With the transfer from Dutch authority, an English administrator set about remodeling the legal structure of New York to fit English traditions. He did his work so gradually and with such wisdom and tact that he won the friendship and respect of Dutch and English alike. Town governments had the autonomy characteristics of New England towns and in a few years there was a reasonably workable fusion between residual Dutch law and customs and English procedures and practice.
By 1696, nearly 30,000 people lived in the province of New York. In the rich valleys of the Hudson, Mohawk, and other rivers, great estates flourished, and tenant farmers and small freehold farmers contributed to the agricultural development of the region. For most of the year, the grasslands and woods supplied feed for cattle, sheep, horses, and pigs; tobacco and flax grew with ease, and fruits, especially apples, were abundant. But great as was the value of farm products, the fur trade also contributed to the growth of New York and Albany as cities of consequence. For from Albany, the Hudson River was a convenient waterway for shipping furs and northern farm products to the busy port of New York.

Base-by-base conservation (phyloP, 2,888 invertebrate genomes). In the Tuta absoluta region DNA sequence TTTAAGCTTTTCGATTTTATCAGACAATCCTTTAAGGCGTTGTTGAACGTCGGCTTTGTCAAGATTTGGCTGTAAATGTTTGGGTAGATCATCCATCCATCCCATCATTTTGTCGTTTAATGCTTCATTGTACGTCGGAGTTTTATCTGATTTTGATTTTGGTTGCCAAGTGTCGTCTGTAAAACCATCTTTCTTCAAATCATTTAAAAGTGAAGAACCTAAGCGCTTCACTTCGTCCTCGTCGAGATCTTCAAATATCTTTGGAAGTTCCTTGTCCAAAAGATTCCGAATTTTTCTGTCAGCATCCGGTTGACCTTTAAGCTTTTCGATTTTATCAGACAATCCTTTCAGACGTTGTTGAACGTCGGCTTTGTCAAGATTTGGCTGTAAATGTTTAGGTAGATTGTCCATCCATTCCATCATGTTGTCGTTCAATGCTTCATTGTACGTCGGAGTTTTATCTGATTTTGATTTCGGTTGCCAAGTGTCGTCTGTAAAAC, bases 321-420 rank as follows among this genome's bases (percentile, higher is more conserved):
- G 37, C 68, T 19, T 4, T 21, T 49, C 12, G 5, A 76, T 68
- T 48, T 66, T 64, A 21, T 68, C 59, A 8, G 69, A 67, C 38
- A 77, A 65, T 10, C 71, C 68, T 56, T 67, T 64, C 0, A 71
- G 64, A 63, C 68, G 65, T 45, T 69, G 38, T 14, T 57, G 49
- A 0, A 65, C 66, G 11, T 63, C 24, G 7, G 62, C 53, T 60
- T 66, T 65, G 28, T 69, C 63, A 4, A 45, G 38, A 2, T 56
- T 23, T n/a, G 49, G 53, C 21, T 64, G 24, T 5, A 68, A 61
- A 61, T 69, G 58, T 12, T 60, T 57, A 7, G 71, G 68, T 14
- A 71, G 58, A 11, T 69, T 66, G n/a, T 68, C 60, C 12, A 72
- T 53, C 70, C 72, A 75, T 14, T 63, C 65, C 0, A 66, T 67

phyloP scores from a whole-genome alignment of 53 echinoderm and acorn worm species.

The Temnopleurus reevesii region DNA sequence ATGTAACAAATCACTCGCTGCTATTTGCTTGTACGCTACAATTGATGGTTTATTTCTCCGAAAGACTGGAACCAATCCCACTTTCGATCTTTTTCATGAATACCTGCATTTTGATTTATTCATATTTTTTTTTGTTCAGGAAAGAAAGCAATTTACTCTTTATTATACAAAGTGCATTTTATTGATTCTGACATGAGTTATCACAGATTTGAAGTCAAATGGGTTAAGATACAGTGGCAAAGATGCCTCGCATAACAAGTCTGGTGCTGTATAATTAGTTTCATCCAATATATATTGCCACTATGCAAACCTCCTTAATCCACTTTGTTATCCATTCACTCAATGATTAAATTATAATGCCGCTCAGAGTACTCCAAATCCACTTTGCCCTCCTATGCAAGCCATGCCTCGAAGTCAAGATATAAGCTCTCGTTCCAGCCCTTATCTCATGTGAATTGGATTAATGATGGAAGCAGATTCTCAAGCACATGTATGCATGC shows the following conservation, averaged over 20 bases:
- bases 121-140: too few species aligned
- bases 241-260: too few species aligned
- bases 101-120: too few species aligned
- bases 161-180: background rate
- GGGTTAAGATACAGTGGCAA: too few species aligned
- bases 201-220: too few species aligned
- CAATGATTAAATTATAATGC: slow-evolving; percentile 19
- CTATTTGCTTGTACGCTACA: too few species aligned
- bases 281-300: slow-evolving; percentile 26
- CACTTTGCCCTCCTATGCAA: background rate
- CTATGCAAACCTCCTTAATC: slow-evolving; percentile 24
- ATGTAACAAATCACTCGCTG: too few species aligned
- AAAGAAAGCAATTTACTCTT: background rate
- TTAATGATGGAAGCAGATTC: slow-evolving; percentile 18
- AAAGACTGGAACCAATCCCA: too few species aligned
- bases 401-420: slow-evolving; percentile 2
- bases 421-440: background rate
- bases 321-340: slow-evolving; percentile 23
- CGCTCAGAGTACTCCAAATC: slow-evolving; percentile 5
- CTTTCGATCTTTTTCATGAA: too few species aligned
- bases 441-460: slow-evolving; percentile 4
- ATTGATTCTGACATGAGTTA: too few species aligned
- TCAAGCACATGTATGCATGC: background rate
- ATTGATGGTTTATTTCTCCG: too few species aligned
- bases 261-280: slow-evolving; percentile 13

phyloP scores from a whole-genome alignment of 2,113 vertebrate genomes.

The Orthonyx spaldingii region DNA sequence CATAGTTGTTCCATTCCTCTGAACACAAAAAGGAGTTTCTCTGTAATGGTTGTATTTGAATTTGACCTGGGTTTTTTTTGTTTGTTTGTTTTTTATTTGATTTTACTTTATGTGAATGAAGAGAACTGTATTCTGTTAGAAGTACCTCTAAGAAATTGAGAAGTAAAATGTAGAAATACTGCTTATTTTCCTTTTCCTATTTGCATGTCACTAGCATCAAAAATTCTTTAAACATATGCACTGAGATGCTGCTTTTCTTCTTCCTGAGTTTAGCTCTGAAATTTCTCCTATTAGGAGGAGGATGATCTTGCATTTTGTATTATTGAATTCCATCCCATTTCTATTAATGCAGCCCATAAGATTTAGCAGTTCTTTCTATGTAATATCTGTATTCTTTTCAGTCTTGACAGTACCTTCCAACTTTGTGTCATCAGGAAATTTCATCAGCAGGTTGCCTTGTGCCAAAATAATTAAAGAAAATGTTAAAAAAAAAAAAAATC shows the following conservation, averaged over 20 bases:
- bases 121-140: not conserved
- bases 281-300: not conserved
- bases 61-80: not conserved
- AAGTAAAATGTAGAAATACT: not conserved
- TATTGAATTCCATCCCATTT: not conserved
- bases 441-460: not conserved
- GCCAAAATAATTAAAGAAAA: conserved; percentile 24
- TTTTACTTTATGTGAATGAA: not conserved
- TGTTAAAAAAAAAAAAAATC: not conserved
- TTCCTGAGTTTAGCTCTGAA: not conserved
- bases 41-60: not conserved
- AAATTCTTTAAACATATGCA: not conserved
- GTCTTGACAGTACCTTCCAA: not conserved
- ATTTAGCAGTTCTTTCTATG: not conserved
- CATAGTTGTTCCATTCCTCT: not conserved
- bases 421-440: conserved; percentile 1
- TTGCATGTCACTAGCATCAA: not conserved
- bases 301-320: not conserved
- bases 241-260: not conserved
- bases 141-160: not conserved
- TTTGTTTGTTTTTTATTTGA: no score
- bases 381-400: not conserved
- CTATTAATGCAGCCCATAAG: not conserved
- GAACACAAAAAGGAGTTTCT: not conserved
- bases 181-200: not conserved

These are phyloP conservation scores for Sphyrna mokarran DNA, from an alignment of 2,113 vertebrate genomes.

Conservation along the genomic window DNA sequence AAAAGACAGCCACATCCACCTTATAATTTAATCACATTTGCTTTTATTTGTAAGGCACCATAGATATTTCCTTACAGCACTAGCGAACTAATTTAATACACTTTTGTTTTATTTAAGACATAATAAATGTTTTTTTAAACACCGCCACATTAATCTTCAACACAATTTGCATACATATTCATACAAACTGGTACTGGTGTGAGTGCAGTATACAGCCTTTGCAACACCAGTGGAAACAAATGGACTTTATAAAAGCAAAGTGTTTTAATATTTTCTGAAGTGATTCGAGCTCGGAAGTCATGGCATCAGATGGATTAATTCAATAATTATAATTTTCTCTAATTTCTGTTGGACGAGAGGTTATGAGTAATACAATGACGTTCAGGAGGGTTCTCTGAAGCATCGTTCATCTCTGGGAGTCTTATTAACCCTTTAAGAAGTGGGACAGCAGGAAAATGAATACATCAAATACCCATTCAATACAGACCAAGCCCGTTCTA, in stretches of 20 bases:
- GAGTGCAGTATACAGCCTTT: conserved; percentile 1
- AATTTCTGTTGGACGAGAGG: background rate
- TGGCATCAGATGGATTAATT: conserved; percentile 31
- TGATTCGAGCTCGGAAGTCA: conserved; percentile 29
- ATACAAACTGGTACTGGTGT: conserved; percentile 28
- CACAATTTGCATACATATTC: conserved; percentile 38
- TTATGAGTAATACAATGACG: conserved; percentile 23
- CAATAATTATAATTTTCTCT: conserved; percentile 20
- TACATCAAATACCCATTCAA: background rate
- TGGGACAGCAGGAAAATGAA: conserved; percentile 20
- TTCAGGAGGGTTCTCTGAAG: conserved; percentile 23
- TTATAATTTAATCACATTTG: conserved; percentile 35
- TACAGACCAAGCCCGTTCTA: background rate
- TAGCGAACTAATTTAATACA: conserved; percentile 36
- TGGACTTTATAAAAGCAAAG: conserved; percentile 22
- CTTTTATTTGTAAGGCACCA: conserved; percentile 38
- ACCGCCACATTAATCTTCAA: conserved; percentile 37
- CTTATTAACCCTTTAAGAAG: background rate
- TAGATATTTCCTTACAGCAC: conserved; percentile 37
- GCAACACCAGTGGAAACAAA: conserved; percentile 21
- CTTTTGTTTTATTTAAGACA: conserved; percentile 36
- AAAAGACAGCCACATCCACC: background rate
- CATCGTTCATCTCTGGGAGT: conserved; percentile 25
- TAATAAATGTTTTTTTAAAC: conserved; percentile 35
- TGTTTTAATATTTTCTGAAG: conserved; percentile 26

In direct contrast to New England and the middle colonies was the predominantly rural character of the southern settlements of Virginia, Maryland, the Carolinas, and Georgia. Jamestown, in Virginia, was the first colony to survive in the new world. Late in December 1606, a motley group of about a hundred men, sponsored by a London colonizing company, set out in search of a great adventure. They dreamed of quick riches from gold and precious stones. Homes in the wilderness wefe not their goal. Among them, Captain John Smith emerged as the dominant spirit, and despite quarrels, starvation, and the constant threat of Indian attacks, his will held the little colony together through the first years. In the earliest days, the promoting company, ever eager for quick returns, required the colonists to concentrate on producing for export naval stores, lumber, roots, and other products for sale in the London market, instead of permitting them to plant crops and otherwise provide for their own subsistence. After a few disastrous years, however, the company eased its requirements, distributed land to the colonists, and allowed them to devote most of their energies to private undertakings. Then, in 1612, a development occurred which ultimately revolutionized the economy, not only of Virginia, but of the whole contiguous region. This was the discovery of a method of curing Virginia tobacco which would make it palatable to European tastes. The first shipment of this tobacco reached London in 1614, and within a decade the plant gave every promise of becoming a steady and profitable source of revenue.